This study gives a legal analysis of the legislative framework and jurisprudence relating to human trafficking in Canada. It also analyses the views of both criminal justice system personnel and SWAN society personnel on the enforcement and use of anti-trafficking legal measures. Contents include:

The Anti-Trafficking Review is published by the Global Alliance Against Traffic in Women (GAATW), a network of over 100 NGOs worldwide focused on promoting and advancing the human rights of migrants and trafficked persons.

This Review explores what happens to the money and how the money to combat human trafficking is spent that is allocated by governments and private donors to stop human trafficking and to assist people who have been trafficked.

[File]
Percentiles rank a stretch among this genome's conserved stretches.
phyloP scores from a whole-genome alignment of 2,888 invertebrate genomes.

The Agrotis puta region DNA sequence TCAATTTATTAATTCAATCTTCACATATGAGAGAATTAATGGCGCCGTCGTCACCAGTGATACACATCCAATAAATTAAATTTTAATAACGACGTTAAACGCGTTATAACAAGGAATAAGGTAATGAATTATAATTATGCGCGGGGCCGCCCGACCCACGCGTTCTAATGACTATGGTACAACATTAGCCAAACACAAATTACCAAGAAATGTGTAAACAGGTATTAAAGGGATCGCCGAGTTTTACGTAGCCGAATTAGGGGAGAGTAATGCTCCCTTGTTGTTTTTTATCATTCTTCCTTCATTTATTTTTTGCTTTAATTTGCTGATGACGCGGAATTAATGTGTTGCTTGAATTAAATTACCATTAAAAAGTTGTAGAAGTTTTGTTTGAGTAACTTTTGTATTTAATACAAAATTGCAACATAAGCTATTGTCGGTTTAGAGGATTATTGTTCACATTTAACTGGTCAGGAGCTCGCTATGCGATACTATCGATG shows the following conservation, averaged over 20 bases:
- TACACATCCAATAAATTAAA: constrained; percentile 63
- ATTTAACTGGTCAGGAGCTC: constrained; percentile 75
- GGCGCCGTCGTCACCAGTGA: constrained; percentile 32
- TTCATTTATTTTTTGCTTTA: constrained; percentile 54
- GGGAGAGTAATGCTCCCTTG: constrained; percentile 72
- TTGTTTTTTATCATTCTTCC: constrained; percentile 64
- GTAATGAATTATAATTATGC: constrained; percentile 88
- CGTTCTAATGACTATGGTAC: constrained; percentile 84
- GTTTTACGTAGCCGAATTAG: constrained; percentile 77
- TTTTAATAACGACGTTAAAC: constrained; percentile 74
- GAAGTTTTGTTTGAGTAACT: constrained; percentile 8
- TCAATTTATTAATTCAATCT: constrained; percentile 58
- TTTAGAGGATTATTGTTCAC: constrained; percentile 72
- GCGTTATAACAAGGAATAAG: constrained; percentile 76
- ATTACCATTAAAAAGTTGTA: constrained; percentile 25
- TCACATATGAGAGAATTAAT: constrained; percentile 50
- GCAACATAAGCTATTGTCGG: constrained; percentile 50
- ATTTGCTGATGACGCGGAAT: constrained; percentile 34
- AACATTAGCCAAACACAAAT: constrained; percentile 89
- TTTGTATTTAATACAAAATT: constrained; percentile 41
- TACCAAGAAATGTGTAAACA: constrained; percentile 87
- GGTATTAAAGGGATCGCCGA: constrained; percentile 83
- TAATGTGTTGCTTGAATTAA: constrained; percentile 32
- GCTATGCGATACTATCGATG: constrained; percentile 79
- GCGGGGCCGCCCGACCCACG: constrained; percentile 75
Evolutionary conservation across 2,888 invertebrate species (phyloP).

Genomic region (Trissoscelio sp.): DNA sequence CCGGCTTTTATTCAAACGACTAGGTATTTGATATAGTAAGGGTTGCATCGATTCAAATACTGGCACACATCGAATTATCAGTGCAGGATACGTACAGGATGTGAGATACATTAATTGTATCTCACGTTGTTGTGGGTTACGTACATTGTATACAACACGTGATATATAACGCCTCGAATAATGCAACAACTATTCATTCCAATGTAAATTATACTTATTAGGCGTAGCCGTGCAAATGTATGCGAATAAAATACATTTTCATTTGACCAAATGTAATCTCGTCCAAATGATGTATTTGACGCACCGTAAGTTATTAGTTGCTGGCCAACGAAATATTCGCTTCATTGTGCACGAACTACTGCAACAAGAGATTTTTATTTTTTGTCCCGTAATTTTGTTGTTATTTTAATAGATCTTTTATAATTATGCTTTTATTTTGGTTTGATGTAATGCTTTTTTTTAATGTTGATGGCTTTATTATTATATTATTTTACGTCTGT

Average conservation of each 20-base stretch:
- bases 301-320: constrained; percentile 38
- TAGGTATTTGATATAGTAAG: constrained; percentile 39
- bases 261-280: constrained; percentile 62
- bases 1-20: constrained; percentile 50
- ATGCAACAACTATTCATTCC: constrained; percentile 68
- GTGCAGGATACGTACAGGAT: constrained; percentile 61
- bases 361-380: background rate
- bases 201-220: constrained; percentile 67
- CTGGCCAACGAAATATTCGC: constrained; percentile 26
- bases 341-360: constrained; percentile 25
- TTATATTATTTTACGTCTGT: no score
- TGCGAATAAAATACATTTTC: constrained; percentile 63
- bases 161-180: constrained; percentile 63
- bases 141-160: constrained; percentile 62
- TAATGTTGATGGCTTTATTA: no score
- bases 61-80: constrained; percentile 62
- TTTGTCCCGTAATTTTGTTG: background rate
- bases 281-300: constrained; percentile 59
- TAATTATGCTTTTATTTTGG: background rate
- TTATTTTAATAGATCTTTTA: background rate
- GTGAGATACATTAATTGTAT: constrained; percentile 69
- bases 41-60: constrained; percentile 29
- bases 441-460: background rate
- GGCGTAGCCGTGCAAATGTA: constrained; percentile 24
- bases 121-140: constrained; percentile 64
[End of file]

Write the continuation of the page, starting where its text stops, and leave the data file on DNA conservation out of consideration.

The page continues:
A “working paper” prepared as background to Building on the Evidence: An International Symposium on the Sex Industry in Canada

This paper is a result of a research programme in Canada’s sex industry: workers and their intimate partners, managers and clients.

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In 1999, the Swedish government embarked on an experiment in social engineering1 to end men’s practice of purchasing commercial sexual services. The government enacted a new law criminalizing the purchase (but not the sale) of sex (Swedish Penal Code). It hoped that the fear of arrest and increased public stigma would convince men to change their sexual behaviour. The government also hoped that the law would force the estimated 1,850 to 3,000 women who sold sex in Sweden at that time to find another line of work.